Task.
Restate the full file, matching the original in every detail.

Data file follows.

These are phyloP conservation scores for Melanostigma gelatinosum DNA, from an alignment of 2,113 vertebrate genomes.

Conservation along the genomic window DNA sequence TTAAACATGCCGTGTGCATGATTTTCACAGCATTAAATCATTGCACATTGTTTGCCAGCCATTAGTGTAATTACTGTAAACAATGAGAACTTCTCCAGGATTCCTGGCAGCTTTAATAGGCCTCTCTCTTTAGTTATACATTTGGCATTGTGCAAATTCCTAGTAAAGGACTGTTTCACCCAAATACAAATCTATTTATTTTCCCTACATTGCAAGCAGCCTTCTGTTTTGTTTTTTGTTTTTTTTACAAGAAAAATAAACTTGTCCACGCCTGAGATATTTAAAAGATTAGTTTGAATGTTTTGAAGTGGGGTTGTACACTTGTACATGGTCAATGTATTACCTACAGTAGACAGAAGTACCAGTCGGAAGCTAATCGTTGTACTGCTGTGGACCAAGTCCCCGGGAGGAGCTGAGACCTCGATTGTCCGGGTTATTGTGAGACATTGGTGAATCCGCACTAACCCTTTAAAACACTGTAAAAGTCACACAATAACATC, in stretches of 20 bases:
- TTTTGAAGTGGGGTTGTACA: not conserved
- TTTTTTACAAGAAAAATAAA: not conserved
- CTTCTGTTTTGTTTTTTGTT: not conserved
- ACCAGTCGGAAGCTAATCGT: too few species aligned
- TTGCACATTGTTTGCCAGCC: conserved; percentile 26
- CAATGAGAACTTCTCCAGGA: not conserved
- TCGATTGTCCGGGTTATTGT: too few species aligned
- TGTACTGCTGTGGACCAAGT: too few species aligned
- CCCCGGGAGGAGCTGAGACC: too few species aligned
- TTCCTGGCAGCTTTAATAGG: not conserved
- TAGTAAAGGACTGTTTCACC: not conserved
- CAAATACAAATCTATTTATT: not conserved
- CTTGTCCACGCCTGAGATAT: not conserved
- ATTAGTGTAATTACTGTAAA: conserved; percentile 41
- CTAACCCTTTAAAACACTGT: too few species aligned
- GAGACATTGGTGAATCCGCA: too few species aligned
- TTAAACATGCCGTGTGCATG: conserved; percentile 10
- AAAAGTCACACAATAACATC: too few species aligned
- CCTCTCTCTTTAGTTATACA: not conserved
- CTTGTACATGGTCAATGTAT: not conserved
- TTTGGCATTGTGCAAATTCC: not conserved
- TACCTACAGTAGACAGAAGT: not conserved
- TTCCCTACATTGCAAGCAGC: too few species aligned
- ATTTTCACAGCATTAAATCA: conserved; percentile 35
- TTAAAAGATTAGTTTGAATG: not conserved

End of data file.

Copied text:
These are phyloP conservation scores for Melanostigma gelatinosum DNA, from an alignment of 2,113 vertebrate genomes.

Conservation along the genomic window DNA sequence TTAAACATGCCGTGTGCATGATTTTCACAGCATTAAATCATTGCACATTGTTTGCCAGCCATTAGTGTAATTACTGTAAACAATGAGAACTTCTCCAGGATTCCTGGCAGCTTTAATAGGCCTCTCTCTTTAGTTATACATTTGGCATTGTGCAAATTCCTAGTAAAGGACTGTTTCACCCAAATACAAATCTATTTATTTTCCCTACATTGCAAGCAGCCTTCTGTTTTGTTTTTTGTTTTTTTTACAAGAAAAATAAACTTGTCCACGCCTGAGATATTTAAAAGATTAGTTTGAATGTTTTGAAGTGGGGTTGTACACTTGTACATGGTCAATGTATTACCTACAGTAGACAGAAGTACCAGTCGGAAGCTAATCGTTGTACTGCTGTGGACCAAGTCCCCGGGAGGAGCTGAGACCTCGATTGTCCGGGTTATTGTGAGACATTGGTGAATCCGCACTAACCCTTTAAAACACTGTAAAAGTCACACAATAACATC, in stretches of 20 bases:
- TTTTGAAGTGGGGTTGTACA: not conserved
- TTTTTTACAAGAAAAATAAA: not conserved
- CTTCTGTTTTGTTTTTTGTT: not conserved
- ACCAGTCGGAAGCTAATCGT: too few species aligned
- TTGCACATTGTTTGCCAGCC: conserved; percentile 26
- CAATGAGAACTTCTCCAGGA: not conserved
- TCGATTGTCCGGGTTATTGT: too few species aligned
- TGTACTGCTGTGGACCAAGT: too few species aligned
- CCCCGGGAGGAGCTGAGACC: too few species aligned
- TTCCTGGCAGCTTTAATAGG: not conserved
- TAGTAAAGGACTGTTTCACC: not conserved
- CAAATACAAATCTATTTATT: not conserved
- CTTGTCCACGCCTGAGATAT: not conserved
- ATTAGTGTAATTACTGTAAA: conserved; percentile 41
- CTAACCCTTTAAAACACTGT: too few species aligned
- GAGACATTGGTGAATCCGCA: too few species aligned
- TTAAACATGCCGTGTGCATG: conserved; percentile 10
- AAAAGTCACACAATAACATC: too few species aligned
- CCTCTCTCTTTAGTTATACA: not conserved
- CTTGTACATGGTCAATGTAT: not conserved
- TTTGGCATTGTGCAAATTCC: not conserved
- TACCTACAGTAGACAGAAGT: not conserved
- TTCCCTACATTGCAAGCAGC: too few species aligned
- ATTTTCACAGCATTAAATCA: conserved; percentile 35
- TTAAAAGATTAGTTTGAATG: not conserved